Pativrata, Pativratā, Pati-vrata: 17 definitions


Pativrata means something in Hinduism, Sanskrit, Marathi, Hindi. If you want to know the exact meaning, history, etymology or English translation of this term then check out the descriptions on this page. Add your comment or reference to a book if you want to contribute to this summary article.

Alternative spellings of this word include Pativrat.

In Hinduism

Purana and Itihasa (epic history)

[«previous next»] — Pativrata in Purana glossary
Source: Shiva Purana - English Translation

Pativrata (पतिव्रत) refers to “being devoted to one’s husband”, according to the Śivapurāṇa 2.3.35 (“The story of Padmā and Pippalāda”).—Accordingly, as Dharma said to Padmā (wife of sage Pippalāda): “O chaste lady, you are blessed, you are devotedly attached to your husband (pativrata). Hail to you. Take this boon. Your husband is the cause of your great protection. Let him be a young man with sexual vigour and righteousness. He shall be comely in appearance, good in conduct, eloquent in speech and perpetually stable in youth. Let him enjoy more longevity than Mārkaṇḍeya. Let him be richer than Kubera. Let him enjoy more prosperity and power than Indra. [...]”.

Source: Cologne Digital Sanskrit Dictionaries: The Purana Index

Pativratā (पतिव्रता).—Conjugal fidelity; the greatness of, illustrated by the story of Sāvitrī and Satyavān; husband is the lord, God, partner and not others.*

  • * Matsya-purāṇa 210. 16ff.
Source: Srimad Valmiki Ramayana

Pativratā (पतिव्रता) refers to one “devoted to her husband”, according to the Rāmāyaṇa chapter 2.29. Accordingly:—“[...] Sītā was distressed to hear these words of Rāma and spoke these words slowly, with her face with tears: ‘[...] Oh Rāma, the scion of Kākutsa! You ought to take me, who is a devotee, so devoted to husband (pativratā), who is distressed who feels alike in pleasure and pain and shares your joys and sorrows’”.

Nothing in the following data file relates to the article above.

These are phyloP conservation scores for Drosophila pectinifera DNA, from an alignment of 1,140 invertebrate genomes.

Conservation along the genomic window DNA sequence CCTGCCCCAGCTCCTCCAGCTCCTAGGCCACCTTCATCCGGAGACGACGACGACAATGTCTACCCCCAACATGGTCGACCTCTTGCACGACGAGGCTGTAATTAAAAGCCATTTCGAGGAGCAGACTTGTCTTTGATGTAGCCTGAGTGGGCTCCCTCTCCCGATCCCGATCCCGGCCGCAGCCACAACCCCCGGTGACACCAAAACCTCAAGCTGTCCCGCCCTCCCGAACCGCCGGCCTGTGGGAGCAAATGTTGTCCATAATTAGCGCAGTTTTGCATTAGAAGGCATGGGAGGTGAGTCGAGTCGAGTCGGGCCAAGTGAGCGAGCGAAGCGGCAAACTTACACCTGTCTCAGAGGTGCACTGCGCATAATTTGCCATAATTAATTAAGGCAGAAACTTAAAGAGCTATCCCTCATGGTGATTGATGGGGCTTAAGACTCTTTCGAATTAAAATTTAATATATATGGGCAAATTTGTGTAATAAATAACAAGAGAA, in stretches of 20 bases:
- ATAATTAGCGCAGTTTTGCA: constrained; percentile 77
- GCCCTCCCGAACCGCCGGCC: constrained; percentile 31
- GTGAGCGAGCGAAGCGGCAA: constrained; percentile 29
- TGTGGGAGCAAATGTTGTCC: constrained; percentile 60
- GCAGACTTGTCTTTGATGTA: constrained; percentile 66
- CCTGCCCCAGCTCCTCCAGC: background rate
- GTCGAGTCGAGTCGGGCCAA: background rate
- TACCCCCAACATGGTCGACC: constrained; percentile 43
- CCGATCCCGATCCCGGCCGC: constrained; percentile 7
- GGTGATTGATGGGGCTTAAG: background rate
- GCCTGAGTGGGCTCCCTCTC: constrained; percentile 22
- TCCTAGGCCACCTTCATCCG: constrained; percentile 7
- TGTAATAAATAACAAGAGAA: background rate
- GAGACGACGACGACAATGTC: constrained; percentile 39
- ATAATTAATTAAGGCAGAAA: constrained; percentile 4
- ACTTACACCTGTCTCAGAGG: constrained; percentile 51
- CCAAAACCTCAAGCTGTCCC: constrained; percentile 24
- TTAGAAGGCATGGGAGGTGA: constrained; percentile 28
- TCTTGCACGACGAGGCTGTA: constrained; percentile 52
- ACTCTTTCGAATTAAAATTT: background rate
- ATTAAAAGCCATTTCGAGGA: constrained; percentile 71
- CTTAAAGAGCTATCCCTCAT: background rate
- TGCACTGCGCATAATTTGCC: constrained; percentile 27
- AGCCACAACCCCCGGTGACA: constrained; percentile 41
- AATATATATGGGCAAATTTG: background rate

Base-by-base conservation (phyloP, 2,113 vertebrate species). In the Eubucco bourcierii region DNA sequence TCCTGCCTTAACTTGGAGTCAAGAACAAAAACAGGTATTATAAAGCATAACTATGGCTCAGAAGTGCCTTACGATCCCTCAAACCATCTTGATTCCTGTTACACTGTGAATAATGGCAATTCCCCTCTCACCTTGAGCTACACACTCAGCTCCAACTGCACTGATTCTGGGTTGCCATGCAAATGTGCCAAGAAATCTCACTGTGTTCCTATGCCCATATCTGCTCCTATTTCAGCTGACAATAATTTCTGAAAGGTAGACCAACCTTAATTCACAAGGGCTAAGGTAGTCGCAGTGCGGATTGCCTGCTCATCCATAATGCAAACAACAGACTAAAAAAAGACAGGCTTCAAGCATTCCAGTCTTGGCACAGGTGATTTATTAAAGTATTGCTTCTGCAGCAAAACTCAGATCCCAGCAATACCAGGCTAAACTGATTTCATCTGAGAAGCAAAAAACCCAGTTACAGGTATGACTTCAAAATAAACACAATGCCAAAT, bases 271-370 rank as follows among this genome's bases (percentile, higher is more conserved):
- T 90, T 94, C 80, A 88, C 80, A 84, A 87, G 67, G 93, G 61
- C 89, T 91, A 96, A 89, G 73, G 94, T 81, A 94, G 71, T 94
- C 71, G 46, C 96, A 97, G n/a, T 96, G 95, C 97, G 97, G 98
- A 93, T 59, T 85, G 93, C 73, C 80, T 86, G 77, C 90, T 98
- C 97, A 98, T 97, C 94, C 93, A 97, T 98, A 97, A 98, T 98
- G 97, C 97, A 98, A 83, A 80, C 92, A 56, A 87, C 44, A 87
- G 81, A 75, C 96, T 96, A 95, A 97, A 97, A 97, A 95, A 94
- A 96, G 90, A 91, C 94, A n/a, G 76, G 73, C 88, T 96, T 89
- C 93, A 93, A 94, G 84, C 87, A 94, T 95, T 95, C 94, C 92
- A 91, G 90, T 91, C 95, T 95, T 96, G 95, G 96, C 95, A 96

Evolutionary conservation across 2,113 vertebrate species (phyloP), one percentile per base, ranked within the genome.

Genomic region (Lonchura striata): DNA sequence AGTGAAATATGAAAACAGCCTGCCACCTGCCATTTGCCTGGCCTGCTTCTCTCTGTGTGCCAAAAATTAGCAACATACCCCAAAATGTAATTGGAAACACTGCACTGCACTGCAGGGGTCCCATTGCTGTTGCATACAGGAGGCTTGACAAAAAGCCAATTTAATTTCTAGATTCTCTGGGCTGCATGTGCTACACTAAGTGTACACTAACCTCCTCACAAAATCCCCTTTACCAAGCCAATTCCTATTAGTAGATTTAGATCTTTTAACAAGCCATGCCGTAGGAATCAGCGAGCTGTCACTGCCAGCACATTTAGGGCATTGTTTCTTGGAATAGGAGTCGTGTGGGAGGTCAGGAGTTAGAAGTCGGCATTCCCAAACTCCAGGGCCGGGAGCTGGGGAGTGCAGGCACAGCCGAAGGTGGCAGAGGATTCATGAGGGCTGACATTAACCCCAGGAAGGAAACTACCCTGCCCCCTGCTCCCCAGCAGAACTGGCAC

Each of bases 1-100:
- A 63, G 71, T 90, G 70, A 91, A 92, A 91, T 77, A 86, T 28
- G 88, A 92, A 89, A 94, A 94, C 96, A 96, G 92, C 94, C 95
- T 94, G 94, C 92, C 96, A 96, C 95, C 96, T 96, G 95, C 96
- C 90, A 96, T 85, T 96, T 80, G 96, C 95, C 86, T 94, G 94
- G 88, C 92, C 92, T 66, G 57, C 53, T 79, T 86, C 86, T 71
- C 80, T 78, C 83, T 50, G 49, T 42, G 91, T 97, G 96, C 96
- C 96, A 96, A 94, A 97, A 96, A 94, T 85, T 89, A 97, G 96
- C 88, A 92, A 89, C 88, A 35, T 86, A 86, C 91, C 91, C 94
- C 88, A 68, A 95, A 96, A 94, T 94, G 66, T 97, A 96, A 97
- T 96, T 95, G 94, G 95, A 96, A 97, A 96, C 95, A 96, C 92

Source: Shodhganga: The saurapurana - a critical study

Pativratā (पतिव्रता) is the wife of Viśruta: son of Vitihotra (Vītihotra?), according to the Vaṃśānucarita section of the 10th century Saurapurāṇa: one of the various Upapurāṇas depicting Śaivism.—Accordingly, [...] Jayadhvaja was very intelligent and was devoted to Nārāyaṇa. The progeny of Jayadhvaja are called Tālajaṃghas (Tālajaṅghas). Vitihotra was the eldest of them and they were Yadavas. Vitihotra’s son was Viśruta whose wife was Pativratā (“very chaste”). [...] From Viśruta through Urvaśī were born seven illustrious sons.

Purana book cover
context information

The Purana (पुराण, purāṇas) refers to Sanskrit literature preserving ancient India’s vast cultural history, including historical legends, religious ceremonies, various arts and sciences. The eighteen mahapuranas total over 400,000 shlokas (metrical couplets) and date to at least several centuries BCE.

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Shaktism (Shakta philosophy)

[«previous next»] — Pativrata in Shaktism glossary
Source: Google Books: Manthanabhairavatantram

Pativratā (पतिव्रता) refers to one “devoted to her husband”, according to the Śrīmatottara-tantra, an expansion of the Kubjikāmatatantra: the earliest popular and most authoritative Tantra of the Kubjikā cult.—Accordingly, as Himavat says to Bhairava: “I have a beloved daughter born of Menakā’s womb. Out of fear of having her wings cut, she entered the sea. One of my daughters is Āparṇā (or, Ekavarṇā) and the second one is Ekapāṭalā. The third is the youngest (laghvīyasī). She is the beautiful Kālinī who is (still) alive. (These are my) daughters the eldest, middle one and the one called the child, respectively. I have given you one (namely) Sukālinī, who is present (here). O god, she is beautiful, well mannered and devoted to her husband (satī-dharmaratā). May she now worship the feet of the Lord”.

Note regarding the reference in the above passage to the Goddess as satī-dharmaratā: If it were not for the later developments this expression would mean little more than [...] that the goddess is “devoted to her husband”, the equivalent of pativratā.